Costs and funding for energy from waste
This page explains the cost, payback periods, and available funding for energy from waste technologies.
There are many costs to consider:
- the technology chosen (different waste treatment methods have different contributing costs)
- the scale of the facility (economies of scale can be very important to the financially viability of plants)
- planning and assessment costs
- fuel required and the ability to secure supply contracts
- gate fees (the cost charged by waste treatment facilities per tonne of waste accepted)
- the treatment of exhaust gases or waste by-products to minimise environmental damage
- removal of any by-products (this can be a revenue stream or cost)
- mitigating the perceived impacts of the facility to the community (often a considerable cost, but necessary for operational/planning consent).
Capital costs can range from approximately £7,747 per kWth for incineration and £8,750 per kWth for anaerobic digestion. Maintenance costs could range from approximately £775 per kWth for incineration and £517 per kWth for anaerobic digestion. (From WRAP report in 2008).
Careful planning and design of a plant is essential to ensure that a scheme is as cost effective as possible.
The WRAP website publishes gate fees reports annually which give more information on costs for energy from waste technologies.
Gate fees reports - on the WRAP website
Payback periods and savings
Payback periods vary widely for the different technologies and sizes of the energy from waste scheme. The payback periods described below give a range based from real case studies.
While capital cost for anaerobic digesters is high, payback times are generally short because of the costs avoided in waste disposal.
Knill Farm Biomass-Combined Heat and Power Project, Powys
A 2.7MWe Biomass CHP plant is due to become operational in 2010. The plant will be fuelled with dried poultry litter produced on site and from local farms. The estimated capital costs are £10 million and the estimated payback period is between 5.7 and 10 years.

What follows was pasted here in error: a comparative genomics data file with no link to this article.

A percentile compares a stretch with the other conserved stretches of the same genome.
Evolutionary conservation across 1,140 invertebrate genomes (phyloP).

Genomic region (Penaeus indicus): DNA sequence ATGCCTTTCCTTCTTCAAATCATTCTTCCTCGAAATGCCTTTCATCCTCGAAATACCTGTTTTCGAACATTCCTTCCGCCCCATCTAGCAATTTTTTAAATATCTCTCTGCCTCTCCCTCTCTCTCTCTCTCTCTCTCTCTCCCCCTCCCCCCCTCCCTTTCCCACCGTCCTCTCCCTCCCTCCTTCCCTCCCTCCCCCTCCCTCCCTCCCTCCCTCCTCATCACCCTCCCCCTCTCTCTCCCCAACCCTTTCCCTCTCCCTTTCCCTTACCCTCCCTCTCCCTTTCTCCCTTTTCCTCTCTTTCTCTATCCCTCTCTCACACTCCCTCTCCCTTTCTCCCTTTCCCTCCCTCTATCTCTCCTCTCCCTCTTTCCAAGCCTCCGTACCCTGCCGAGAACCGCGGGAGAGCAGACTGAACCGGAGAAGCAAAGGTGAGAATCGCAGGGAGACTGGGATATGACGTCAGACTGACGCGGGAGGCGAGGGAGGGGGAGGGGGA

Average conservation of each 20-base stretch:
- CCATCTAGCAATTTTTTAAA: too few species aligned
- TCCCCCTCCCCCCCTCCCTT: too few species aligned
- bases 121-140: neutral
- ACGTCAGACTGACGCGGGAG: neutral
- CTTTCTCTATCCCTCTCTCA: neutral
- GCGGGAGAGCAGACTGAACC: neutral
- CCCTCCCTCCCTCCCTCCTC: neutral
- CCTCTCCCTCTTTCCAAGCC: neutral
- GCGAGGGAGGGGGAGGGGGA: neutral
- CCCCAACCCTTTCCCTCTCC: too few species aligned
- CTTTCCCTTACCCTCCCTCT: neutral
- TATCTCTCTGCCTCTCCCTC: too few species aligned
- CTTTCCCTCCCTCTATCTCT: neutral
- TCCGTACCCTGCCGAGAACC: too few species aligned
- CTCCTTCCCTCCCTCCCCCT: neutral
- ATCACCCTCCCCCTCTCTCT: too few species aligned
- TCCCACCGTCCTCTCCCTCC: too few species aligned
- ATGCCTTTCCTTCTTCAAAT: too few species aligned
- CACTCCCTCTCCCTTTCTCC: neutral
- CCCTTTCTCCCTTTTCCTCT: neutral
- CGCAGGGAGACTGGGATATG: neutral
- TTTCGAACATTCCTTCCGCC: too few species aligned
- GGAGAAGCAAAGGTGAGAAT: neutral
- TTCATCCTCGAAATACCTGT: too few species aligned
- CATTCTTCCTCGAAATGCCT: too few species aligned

Lowbrook Farm Anaerobic Digester Project, Dorset
An on-site anaerobic digester is due to become operational in 2010. The plant will be co-fuelled with 8,000 tonnes of slurry and 3,700 tonnes of maize bio-crop, both produced onsite. The 340kWe plant will produce electricity to export to the national grid. The estimated capital costs are £650,000 and the estimated payback period is between 3.3 and 8.4 years.
Energy from waste technologies qualify for a variety of incentives. These are shown in the table below.
|Technology||Feed-in tariffs (FITs)||Renewable heat incentive (RHI)||Renewables obligation certificates (ROCs)|
|Incineration (for renewable element only)||Electricity generated is eligible||Heat generated is eligible||Eligible|
|Aerobic treatment||Eligible|| Can claim from use of a refuse |
|Can claim from use of a refuse derived fuel|
|Anaerobic digestion||Electricity generated is eligible||Can claim for bio-methane, biogas or bioliquid|| |
Eligible for two ROCs per MWh
All three technologies may be eligible for the following if CHP is used:
- exemption from the Climate Change Levy for all Good Quality CHP fuel inputs and electricity outputs
- eligibility for Enhanced Capital Allowances (ECAs) for Good Quality CHP plant and machinery
- business rates exemptions for certain Good Quality CHP energy from waste schemes.
The ‘Funding and delivering energy projects' section of this resource provides a list of all of the potential grants and loans that could be used for energy from waste.
1 May 2012